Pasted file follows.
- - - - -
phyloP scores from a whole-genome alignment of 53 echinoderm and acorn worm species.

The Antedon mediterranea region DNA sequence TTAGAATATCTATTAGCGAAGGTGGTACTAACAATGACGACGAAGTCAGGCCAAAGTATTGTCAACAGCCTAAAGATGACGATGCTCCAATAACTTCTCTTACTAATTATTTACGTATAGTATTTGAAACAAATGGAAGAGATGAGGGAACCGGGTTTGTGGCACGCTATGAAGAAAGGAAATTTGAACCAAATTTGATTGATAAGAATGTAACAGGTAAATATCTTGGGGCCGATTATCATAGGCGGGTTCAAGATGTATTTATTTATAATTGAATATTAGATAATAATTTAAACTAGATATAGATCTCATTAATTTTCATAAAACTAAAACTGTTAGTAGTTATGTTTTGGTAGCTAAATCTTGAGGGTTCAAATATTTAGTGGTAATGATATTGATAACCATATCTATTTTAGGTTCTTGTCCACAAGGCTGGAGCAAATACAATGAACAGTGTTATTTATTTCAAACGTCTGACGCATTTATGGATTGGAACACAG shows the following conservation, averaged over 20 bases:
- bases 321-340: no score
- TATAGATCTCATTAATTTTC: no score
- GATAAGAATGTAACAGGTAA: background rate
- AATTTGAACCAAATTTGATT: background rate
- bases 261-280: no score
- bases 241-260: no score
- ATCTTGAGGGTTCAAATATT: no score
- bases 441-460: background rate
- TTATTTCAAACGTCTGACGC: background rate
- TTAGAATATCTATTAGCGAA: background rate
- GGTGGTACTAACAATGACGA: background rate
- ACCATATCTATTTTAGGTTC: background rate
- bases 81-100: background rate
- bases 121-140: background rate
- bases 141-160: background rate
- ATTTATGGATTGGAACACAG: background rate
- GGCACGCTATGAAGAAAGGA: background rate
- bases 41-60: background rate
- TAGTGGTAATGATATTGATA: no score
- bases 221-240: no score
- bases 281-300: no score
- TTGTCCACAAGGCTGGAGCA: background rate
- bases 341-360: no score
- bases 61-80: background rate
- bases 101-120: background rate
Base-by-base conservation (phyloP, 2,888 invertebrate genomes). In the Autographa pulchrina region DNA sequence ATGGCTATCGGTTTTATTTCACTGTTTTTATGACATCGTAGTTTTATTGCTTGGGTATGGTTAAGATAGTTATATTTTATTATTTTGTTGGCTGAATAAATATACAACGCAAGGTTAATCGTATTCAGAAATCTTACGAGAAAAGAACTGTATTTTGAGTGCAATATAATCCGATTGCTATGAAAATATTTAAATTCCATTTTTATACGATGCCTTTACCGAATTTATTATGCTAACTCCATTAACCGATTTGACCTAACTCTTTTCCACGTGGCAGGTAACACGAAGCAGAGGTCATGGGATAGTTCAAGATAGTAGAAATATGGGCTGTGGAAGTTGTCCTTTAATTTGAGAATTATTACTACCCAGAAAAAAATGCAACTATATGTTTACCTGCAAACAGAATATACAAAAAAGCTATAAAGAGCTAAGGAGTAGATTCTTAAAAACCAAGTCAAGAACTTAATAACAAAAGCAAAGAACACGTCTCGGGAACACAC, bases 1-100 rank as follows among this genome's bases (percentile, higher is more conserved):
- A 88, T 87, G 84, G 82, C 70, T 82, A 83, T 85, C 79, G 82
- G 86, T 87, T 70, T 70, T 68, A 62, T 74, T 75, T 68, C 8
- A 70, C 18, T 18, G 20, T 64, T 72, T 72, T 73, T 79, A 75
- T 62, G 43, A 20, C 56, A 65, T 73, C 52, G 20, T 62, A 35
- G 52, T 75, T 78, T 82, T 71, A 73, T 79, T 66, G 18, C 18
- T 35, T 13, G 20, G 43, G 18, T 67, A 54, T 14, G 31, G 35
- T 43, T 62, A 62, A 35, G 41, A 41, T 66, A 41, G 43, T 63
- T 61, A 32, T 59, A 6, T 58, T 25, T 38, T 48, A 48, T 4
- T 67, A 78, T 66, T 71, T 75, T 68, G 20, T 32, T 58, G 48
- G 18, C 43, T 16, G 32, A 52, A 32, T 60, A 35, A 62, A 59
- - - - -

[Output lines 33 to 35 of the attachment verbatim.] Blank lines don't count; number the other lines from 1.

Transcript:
- G 52, T 75, T 78, T 82, T 71, A 73, T 79, T 66, G 18, C 18
- T 35, T 13, G 20, G 43, G 18, T 67, A 54, T 14, G 31, G 35
- T 43, T 62, A 62, A 35, G 41, A 41, T 66, A 41, G 43, T 63